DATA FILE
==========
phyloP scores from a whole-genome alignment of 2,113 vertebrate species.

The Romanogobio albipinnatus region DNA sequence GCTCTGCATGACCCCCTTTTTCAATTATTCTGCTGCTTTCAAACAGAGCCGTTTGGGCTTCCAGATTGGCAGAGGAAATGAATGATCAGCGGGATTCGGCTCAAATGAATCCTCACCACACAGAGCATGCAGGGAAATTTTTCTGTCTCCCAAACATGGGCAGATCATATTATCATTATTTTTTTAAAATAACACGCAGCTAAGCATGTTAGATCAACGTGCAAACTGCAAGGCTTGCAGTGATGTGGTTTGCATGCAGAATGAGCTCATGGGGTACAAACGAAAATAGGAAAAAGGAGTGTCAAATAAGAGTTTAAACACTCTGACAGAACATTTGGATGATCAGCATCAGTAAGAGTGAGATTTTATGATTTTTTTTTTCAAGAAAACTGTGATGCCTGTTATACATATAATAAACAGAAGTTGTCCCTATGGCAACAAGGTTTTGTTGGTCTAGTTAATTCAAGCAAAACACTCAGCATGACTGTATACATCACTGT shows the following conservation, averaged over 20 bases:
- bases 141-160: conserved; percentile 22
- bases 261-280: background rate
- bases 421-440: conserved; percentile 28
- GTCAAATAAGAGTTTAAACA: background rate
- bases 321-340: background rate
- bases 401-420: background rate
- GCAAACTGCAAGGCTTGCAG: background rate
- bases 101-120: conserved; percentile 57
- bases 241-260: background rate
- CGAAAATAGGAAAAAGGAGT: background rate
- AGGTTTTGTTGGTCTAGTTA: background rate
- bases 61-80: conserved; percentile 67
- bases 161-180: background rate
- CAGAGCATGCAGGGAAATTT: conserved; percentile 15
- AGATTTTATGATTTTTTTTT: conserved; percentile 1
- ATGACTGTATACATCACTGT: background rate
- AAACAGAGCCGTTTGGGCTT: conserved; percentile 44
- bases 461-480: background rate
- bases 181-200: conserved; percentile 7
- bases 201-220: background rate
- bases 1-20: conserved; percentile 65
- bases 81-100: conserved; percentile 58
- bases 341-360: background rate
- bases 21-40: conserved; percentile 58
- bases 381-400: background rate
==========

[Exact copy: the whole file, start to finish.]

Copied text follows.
phyloP scores from a whole-genome alignment of 2,113 vertebrate species.

The Romanogobio albipinnatus region DNA sequence GCTCTGCATGACCCCCTTTTTCAATTATTCTGCTGCTTTCAAACAGAGCCGTTTGGGCTTCCAGATTGGCAGAGGAAATGAATGATCAGCGGGATTCGGCTCAAATGAATCCTCACCACACAGAGCATGCAGGGAAATTTTTCTGTCTCCCAAACATGGGCAGATCATATTATCATTATTTTTTTAAAATAACACGCAGCTAAGCATGTTAGATCAACGTGCAAACTGCAAGGCTTGCAGTGATGTGGTTTGCATGCAGAATGAGCTCATGGGGTACAAACGAAAATAGGAAAAAGGAGTGTCAAATAAGAGTTTAAACACTCTGACAGAACATTTGGATGATCAGCATCAGTAAGAGTGAGATTTTATGATTTTTTTTTTCAAGAAAACTGTGATGCCTGTTATACATATAATAAACAGAAGTTGTCCCTATGGCAACAAGGTTTTGTTGGTCTAGTTAATTCAAGCAAAACACTCAGCATGACTGTATACATCACTGT shows the following conservation, averaged over 20 bases:
- bases 141-160: conserved; percentile 22
- bases 261-280: background rate
- bases 421-440: conserved; percentile 28
- GTCAAATAAGAGTTTAAACA: background rate
- bases 321-340: background rate
- bases 401-420: background rate
- GCAAACTGCAAGGCTTGCAG: background rate
- bases 101-120: conserved; percentile 57
- bases 241-260: background rate
- CGAAAATAGGAAAAAGGAGT: background rate
- AGGTTTTGTTGGTCTAGTTA: background rate
- bases 61-80: conserved; percentile 67
- bases 161-180: background rate
- CAGAGCATGCAGGGAAATTT: conserved; percentile 15
- AGATTTTATGATTTTTTTTT: conserved; percentile 1
- ATGACTGTATACATCACTGT: background rate
- AAACAGAGCCGTTTGGGCTT: conserved; percentile 44
- bases 461-480: background rate
- bases 181-200: conserved; percentile 7
- bases 201-220: background rate
- bases 1-20: conserved; percentile 65
- bases 81-100: conserved; percentile 58
- bases 341-360: background rate
- bases 21-40: conserved; percentile 58
- bases 381-400: background rate